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Report: Madoff Says Banks 'Complicit' In Ponzi Scheme

NEW YORK (AP/CBSNewYork) -- Disgraced Wall Street financier Bernard Madoff said in an interview published online Tuesday that banks and hedge funds were "complicit" in his Ponzi scheme to fleece victims out of billions of dollars.

Madoff did not name any institutions in his series of interviews with The New York Times but said banks and hedge funds "were complicit in one form or another." He said they failed to scrutinize the discrepancies between his regulatory filings and other information.

"They had to know," he said in his first interviews for publication since his 2008 arrest. "But the attitude was sort of, 'If you're doing something wrong, we don't want to know."'

RELATED: Alderson: Madoff Suit Should Not Affect Mets | Madoff Trustee: JP Morgan Execs Warned Of Fraud

Madoff spoke to the newspaper via e-mail and during a private two-hour interview at Butner Federal Correctional Complex in Butner, N.C., where he's serving a 150-year sentence. The reporter who conducted the interviews, Diana B. Henriques, is writing a book about the Madoff scandal.

Madoff, who's 72, touched on subjects including the effect of his crimes on his family, his son Mark Madoff's suicide on Dec. 11 and the effort to recover money for his victims.

A court-appointed trustee seeking to recover money on behalf of Madoff's victims filed a lawsuit this month against his primary banker, JPMorgan Chase, alleging the bank had suspected something wrong in his operation for years. The bank has denied any wrongdoing.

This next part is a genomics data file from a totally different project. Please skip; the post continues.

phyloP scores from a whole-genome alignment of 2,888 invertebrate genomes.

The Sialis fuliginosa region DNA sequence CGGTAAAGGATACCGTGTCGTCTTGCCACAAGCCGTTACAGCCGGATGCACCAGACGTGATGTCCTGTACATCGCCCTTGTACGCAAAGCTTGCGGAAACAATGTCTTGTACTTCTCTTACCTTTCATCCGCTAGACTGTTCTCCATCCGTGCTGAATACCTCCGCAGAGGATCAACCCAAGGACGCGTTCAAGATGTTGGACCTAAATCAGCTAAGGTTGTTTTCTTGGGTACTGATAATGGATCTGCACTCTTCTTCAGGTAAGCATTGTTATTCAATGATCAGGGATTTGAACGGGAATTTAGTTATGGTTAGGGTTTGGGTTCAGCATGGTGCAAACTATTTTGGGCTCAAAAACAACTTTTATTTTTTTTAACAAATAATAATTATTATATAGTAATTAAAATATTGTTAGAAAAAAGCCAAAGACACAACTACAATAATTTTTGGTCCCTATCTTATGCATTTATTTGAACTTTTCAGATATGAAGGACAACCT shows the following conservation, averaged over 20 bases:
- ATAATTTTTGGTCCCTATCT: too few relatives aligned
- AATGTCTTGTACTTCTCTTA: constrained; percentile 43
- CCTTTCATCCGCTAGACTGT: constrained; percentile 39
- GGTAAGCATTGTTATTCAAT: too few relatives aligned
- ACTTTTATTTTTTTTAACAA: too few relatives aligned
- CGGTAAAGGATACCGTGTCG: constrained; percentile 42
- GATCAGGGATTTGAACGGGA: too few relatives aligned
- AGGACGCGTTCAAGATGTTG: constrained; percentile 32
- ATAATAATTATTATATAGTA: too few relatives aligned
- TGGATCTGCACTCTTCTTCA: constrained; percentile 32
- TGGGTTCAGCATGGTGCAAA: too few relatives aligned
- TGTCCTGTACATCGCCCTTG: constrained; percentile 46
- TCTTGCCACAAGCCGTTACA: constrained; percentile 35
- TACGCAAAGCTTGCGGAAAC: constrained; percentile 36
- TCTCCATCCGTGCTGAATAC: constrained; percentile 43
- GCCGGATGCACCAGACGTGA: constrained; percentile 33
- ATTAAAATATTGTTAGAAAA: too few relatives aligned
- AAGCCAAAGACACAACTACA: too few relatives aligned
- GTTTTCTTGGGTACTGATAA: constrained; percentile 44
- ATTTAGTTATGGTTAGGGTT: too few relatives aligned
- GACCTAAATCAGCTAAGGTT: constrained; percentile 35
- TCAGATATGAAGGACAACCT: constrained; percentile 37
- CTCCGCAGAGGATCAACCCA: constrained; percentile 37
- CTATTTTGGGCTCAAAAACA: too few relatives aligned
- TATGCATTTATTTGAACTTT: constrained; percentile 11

Madoff also said he had given the legal team of trustee Irving Picard "information I knew would be instrumental in recovering assets from those people complicit in the mess I put myself into."

Picard did not immediately respond to an e-mailed request for comment from The Associated Press on Tuesday night. The Times said Picard declined to comment for its story.

About $10 billion has been recovered through asset sales and settlements.

Madoff also spoke to the Times about another defendant of a civil lawsuit brought by Picard's team: the Wilpon family, owner of the New York Mets. He said Fred Wilpon and his brother-in-law Saul Katz "knew nothing."

While the Wilpons claim they were victims who lost money in the Madoff swindle, Picard says they withdrew more than they put in and should have heeded warnings that Madoff's claimed profits were too good to be true.

Madoff, touching on the subject of his devastated family, said that he was unhappy with the media coverage of his son's death, calling it "disgraceful."

Mark Madoff, 46, hanged himself with a dog leash in his Manhattan apartment on the second anniversary of his father's arrest. He left behind a wife and four children, ages 2 to 18.

At the time of his suicide, federal investigators had been trying to determine if he, his brother and an uncle participated in or knew about the fraud. The relatives, who held management positions at the family investment firm, denied any wrongdoing.

Bernard Madoff also maintained in the interviews that his family didn't know about his vast Ponzi scheme.

(TM and Copyright 2011 CBS Radio Inc. and its relevant subsidiaries. CBS RADIO and EYE Logo TM and Copyright 2011 CBS Broadcasting Inc. Used under license. All Rights Reserved. This material may not be published, broadcast, rewritten, or redistributed. The Associated Press contributed to this report.)

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